FOUR men betting against the American economy is the focus point for The Big Short, an overtly complex but generally entertaining character study that succeeds at bringing a humorous side to an otherwise serious subject.
Neurologist-turned-hedge fund manager and drumming obsessed Michael Burry (Christian Bale) discovers flaws in the American housing market in 2005, so effectively bets with his investors’ money, that the system will collapse in mid-2007.
Jared Vennett (Ryan Gosling) learns of Burry’s theory and convinces FrontPoint Capital manager Mark Baum (Steve Carrel) and his colleagues that persistent weak loans being incorrectly graded AAA ratings will lead to the housing collapse. Despite being aware of what is happening before anyone else, they too bet against the market, knowing the profit they will make as a result of the actions of the greed-fuelled banks.
Two ambitious investors Geller and Shipley (John Magaro & Fin Wittrock) also discover what is occurring and enlist the skills of former banker Ben Rickert (Brad Pitt) who reluctantly agrees to guide them to a piece of the action.
What follows is the tension-fuelled events leading up to 2007 and through to 2008 when the price for success of those who bet is revealed to be an American economy in worse shape than thought, leaving ruin for millions of ordinary American workers.
For the record, this is a good film and it is entertaining, largely thanks to the performances of the four main actors who do a splendid job at maintaining the interest. The main thing to understand though is that the measurement of enjoyment will be based on those who know what they know about the subject.
To those who have a degree in economics or know their stuff when it comes to the world of banking, this is a film that they will be able to watch and enjoy without feeling overwhelmed.
To those who prior to watching this didn’t know what a tranche or a CDO meant (one admits to this), this will still entertain, but not as much as those mentioned prior. In fact, it is whether they can engage with the characters at the heart of this film and get the humour that is key to whether they enjoy it or not.
Bale, Carell, Gosling and Pitt manage to bring a genuine interest to the characters they each play, specifically in the case of Carell who as the foul-mouthed, temperamental, morally correct Baum brings a diverse range of humour as well as sympathy on his part. From first seeing him hijack a group meeting without any compassion for his fellow attendees to breaking down in front of his wife (Marisa Tomei) as he recounts his brother’s suicide, it is arguably the best performance in the film.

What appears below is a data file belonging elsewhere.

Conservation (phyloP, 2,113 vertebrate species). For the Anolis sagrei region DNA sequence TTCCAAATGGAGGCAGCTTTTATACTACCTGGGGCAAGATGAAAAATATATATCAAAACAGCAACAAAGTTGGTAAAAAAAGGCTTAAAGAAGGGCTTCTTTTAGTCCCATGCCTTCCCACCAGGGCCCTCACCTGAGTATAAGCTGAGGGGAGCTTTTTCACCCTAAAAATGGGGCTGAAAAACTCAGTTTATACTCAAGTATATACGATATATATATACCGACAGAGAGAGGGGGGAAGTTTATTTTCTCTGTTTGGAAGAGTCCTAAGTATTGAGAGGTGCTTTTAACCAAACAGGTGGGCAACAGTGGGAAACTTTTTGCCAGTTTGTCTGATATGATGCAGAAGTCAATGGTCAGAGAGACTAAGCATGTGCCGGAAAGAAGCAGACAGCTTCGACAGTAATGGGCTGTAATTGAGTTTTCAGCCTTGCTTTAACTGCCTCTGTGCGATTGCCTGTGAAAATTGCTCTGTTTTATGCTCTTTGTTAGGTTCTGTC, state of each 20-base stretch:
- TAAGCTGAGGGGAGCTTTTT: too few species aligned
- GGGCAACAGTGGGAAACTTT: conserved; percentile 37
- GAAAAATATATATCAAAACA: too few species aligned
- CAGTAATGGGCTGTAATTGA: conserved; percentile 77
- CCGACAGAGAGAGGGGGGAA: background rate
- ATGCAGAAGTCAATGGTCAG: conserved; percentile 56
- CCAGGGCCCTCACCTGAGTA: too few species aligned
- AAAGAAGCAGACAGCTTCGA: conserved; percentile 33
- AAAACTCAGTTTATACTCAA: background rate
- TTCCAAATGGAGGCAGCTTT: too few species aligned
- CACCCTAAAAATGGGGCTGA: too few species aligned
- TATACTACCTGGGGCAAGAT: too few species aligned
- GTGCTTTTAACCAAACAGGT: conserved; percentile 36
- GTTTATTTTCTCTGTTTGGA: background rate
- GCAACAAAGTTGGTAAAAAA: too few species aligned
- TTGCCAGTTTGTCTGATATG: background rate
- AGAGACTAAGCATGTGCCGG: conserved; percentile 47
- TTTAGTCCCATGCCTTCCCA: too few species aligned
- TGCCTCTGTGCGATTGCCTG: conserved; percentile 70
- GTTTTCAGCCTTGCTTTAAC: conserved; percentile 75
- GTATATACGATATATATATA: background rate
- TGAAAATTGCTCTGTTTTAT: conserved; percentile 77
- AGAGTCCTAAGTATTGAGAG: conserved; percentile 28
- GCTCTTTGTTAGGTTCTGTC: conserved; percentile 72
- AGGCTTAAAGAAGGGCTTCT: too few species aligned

As with Little Miss Sunshine and Foxcatcher, Carell continues to demonstrate he works best when not playing goofy romantic leads and bringing a convincing portrayal of tormented or darkly-written characters.
Pitt also shines in his role as Rickert, who like Baum, in a greed-driven world displays a genuine sense of morality and is also the forefront for the two best sequences in the film. When Geller and Shipley start dancing in celebration following a successful deal made in Las Vegas, Rickert chastises the two of them by warning them that if the deal they made eventually succeeds, it is the security of others at stake.
In another, on the day they need to sell their stock, the wannabe investors are forced to correspond with their mentor in a pub in Exmouth where he is on holiday and where the nearest Wi-fi is available.
What also helps the film succeed is its thought-provoking section. We watch a father visited by one of Baum’s colleagues who inadvertently reveals he is likely a victim of the many dodgy loans taken out by landlords. We know the economy will collapse and we know what the outcome will be for many households, because the film is based on true events, that just being one of them.
We continue to watch though as we feel intrigued as to what the men who bet against the housing market collapse are about to discover as the financial crisis gradually hits. They make their money, which somehow we want to see happen but it is the differences in the characters’ actions that make this film watchable as it is.
The Big Short may prove slightly tricky at absorbing the subject matter, but it still manages to succeed both as a strong character display and a good mix of comedy and drama revolving around the mid-to-late 2000s financial crisis.